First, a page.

During the nineteenth century, there was an
ongoing quest among the British gentry for the perfect hunting
dog. As a result, most of today's retrievers and many other
hunting dogs have their roots in these early efforts. Many attempted
this goal by acquiring and breeding good hunting dogs, using
outcrosses to other breeds in an effort to bring in other desirable
qualities. Sometimes this worked, more often it did not. That
the exact origins of several of the retriever breeds is unclear
is due to the somewhat haphazard or occasionally secretive methods
used at the time.
The origin of the Golden Retriever, in contrast, lies in the
careful work of one man, Sir Dudley Marjoribanks (later the
first Lord Tweedmouth) who also set out to breed a good hunting
dog. A colorful folk tale has him buying Russian circus dogs,
reportedly 100+ lbs., 30 inches at the shoulder, pale blonde
and extremely intelligent as the foundation for his breed. This
fanciful story even appears in the GRCA's Yearbook as late as
1950. However, examination of his Stud Book, covering the years
from 1835 to 1890 and finally made publicly available in 1952,
records no such purchase but instead details a careful line-breeding
program unusual at that time and place for dogs.
In 1865, Lord Tweedmouth purchased a yellow retriever "Nous"
from an unregistered litter of otherwise black Wavy-Coated
Retrievers. Nous was later bred with "Belle", a
Tweed Water Spaniel, and the resulting litter produced four
bitches that were instrumental to his breeding program. One
of them, "Cowslip," he bred back to for over twenty
years. Over the years, several outcrosses, to black Wavy Coated
Retrievers, an Irish Setter, and later a sandy-colored Bloodhound
occurred as he sought to improve and fix his new breed. The
coat textures of the Goldens of this time reportedly varied,
as did the color, which ranged from fox red to light cream.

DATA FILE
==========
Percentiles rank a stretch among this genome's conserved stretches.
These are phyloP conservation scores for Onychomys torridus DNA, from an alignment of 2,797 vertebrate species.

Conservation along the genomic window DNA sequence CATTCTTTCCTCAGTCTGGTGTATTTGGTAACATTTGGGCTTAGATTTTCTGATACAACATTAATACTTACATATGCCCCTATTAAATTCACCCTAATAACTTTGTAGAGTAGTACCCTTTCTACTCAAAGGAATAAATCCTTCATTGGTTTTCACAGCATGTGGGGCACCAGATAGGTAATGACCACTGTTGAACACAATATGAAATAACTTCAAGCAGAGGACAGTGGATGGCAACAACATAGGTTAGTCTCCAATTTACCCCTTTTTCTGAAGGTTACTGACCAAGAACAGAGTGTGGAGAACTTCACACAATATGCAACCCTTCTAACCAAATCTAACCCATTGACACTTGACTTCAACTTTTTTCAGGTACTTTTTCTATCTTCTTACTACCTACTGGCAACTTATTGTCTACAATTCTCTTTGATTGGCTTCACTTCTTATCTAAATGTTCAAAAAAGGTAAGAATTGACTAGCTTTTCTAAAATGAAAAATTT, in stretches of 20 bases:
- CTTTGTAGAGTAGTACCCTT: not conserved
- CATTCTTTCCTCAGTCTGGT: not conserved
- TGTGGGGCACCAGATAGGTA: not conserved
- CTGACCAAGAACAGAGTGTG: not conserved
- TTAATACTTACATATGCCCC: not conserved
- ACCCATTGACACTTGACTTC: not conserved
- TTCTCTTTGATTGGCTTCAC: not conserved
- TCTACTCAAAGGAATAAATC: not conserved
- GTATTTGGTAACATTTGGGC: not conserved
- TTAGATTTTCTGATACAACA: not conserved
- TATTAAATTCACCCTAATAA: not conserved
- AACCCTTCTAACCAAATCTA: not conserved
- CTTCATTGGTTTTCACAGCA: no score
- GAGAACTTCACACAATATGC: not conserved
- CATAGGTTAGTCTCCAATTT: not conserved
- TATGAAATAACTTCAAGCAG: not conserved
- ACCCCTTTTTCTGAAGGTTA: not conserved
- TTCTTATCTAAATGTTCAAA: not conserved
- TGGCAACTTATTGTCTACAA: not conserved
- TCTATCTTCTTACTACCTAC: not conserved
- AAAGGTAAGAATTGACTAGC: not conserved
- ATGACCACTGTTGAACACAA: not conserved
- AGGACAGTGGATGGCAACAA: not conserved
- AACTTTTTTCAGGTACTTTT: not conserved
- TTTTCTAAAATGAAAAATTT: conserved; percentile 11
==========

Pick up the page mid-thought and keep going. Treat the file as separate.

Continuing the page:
The Wavy-Coated Retrievers were the ancestors of today's
Flat-Coat Retriever and they in turn were developed from crossing
setters with the lesser St. John's Water Dog of Newfoundland.
The Tweed Water Spaniel, now extinct, came from early water
dogs crossed with land or field spaniels to develop Water
Spaniels. These spaniels were developed in the Tweed River
area and were described by contemporaries as a small liver-colored
retriever ("liver" at the time signifying any shade
from yellow to brown).
The Kennel Club of England accepted the first Goldens for
registration in 1903. At the time, they were registered as
"Flat Coats -- Golden". By 1904 the first Golden
placement at a field trial was recorded. Among the first shown
in conformation were Culham Brass and Culham Copper. In 1911,
they were recognized as a separate breed, at first called
"Yellow or Golden Retrievers," but within several
years the "Yellow" was dropped from their name.
Characteristics and Temperament
Dogs in general are pack-oriented animals. They need to interact
with their pack on a regular basis to be secure. Goldens in
particular have been bred through the years to make an excellent
companion for people - whether it is to sit quietly in a duck
blind until it is time to retrieve or as a service dog or
in any other capacity. Because of this, they, even more so
than some other breeds, need to interact with their people.
Goldens are particularly forgiving dogs and will allow you
to make many mistakes while still wanting nothing more than
to please and be acknowledged for it with a scratch behind
the ear. As a testament to their desire to please, the first
three dogs to obtain Obedience Trial Championships were Golden
Because Goldens are such people-oriented dogs, it's important
that they live WITH their owners. A Golden relegated to the
backyard while his family is in the house is an unhappy Golden.
It is imperative that your Golden be regularly included in
family activities. Once fully grown, they are a robust dog
and will enjoy many activities with you such as walking, hiking,
jogging, hunting, etc.
As is common with the retriever breeds, this is a breed slow
to fully mature both mentally and physically. At a year of
age, they will have their full height, but their full weight
will be another year or two in coming. Mentally, they remain
puppies for a long time (up to two or three years of age)
and many retain a very playful and clownish personality for
most of their lives.
Because of their kindly and easy going nature, Goldens are
a popular breed. Many people, in hoping to cash in on this
popularity, breed Goldens without regard to their temperament
or other good attributes. You should be very selective in
picking out a puppy from a breeder. Your best sources for
Goldens are from a breed rescue organization that carefully
screens its dogs, or from a reputable breeder who is dedicated
to the overall improvement of the breed. The choice you make
now will be one you live with for the next decade, so choose